Jacques Demy rides a new wave of interest all the way to Cork

The director is enjoying a comeback as an icon of French New Wave cinema, having fallen out of fashion by the time of his death in 1990

Fri, Feb 28, 2014, 01:00

The second World War has just ended. A 14-year-old boy in short trousers stares through a shop window at a Pathé Baby home-movie camera.

Jacques Demy is from a modest family: his father Raymond is a garage mechanic, his mother Marie-Lou a hairdresser. They live in the Atlantic coast town of Nantes, where guignol puppet shows, Disney movies and operettas illuminate “Jacquot’s” childhood through the war. He wants that camera more than anything. So he barters his possessions for it.

Demy’s initiation to film-making, and his eventual triumph over his father’s objections, is recounted in Jacquot de Nantes , the feature-length docudrama that Demy’s widow, director Agnès Varda, based on his diaries.

Demy’s fortunes peaked with the musical The Umbrellas of Cherbourg , considered his masterpiece, in 1964. He made more than a dozen feature films between 1961 and 1988, before his work went out of fashion. He died of Aids in 1990.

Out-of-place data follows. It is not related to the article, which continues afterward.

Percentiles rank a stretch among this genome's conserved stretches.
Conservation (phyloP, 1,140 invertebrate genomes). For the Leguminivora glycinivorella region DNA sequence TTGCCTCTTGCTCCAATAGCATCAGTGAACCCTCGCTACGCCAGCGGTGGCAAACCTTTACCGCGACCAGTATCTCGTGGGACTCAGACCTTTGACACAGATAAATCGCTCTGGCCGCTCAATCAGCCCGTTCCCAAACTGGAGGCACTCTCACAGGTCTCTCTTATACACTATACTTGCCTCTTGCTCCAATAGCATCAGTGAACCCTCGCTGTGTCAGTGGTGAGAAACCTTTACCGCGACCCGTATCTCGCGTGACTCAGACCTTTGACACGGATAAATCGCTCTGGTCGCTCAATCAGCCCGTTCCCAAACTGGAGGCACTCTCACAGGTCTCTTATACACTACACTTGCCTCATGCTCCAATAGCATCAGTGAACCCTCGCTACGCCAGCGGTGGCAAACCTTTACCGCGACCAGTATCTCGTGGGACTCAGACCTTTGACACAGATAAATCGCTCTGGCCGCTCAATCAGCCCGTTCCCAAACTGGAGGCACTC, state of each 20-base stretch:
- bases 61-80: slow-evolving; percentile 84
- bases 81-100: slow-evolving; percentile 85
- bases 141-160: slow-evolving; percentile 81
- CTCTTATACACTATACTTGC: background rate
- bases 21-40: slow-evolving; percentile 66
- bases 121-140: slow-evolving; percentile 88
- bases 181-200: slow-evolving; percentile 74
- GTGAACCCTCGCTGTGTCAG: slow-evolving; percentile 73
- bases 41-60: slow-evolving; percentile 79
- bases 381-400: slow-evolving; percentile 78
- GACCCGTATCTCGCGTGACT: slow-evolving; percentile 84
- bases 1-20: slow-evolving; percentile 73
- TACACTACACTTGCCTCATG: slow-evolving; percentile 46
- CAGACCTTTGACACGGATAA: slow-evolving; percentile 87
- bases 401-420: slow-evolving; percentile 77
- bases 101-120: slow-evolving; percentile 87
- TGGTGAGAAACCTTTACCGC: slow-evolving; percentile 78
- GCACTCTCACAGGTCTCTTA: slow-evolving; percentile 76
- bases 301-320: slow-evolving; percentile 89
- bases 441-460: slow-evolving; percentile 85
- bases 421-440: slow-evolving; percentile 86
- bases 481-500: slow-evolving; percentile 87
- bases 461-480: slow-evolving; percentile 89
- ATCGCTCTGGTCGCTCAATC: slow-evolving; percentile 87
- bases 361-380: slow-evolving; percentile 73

In recent years Demy has enjoyed a comeback as an icon of New Wave cinema. Some 100,000 people attended Cinémathèque Française’s tribute to him last year. A Demy retrospective at the University of California, Berkeley, played to full houses last summer.

Now the 25th annual French Film Festival in Cork has joined in. Around the theme “The Sound of French Cinema”, from March 2nd to 9th, the Alliance Française will screen eight Demy feature films, four of his shorts and three Varda documentaries about him.

Demy’s films stand out for their tender, almost feminine sensibility. His young, restless characters long to escape from the provinces. They sometimes love, are often disappointed. Demy’s passion for painting and music also marked his films, nine of which were scored by his “cinema brother”, composer Michel Legrand.

At the Tours film festival in 1958, Demy met the New Wave directors François Truffaut, Louis Malle, Claude Chabrol, Jacques Rivette, Jean-Luc Godard and Varda, whom he would marry in 1962. The young generation of film-makers frequented the Cinémathèque, and met for long discussions in the offices of Cahiers du Cinéma , the New Wave review that rebelled against “bourgeois cinema”.

Encounters with Lola
Godard introduced Demy to his producer, George de Beauregard, who financed Demy’s first feature film, Lola , released in 1961. Lola opens with a nod to Hollywood: a mystery man in white suit and stetson, whose identity will be revealed, plies the streets of Nantes in a white Cadillac. Anouk Aimée plays Lola, the long-legged cabaret singer with a black lace corset, feather boa, cigarette holder and black eye-liner who sleeps around while she waits for the return of the father of her boy.

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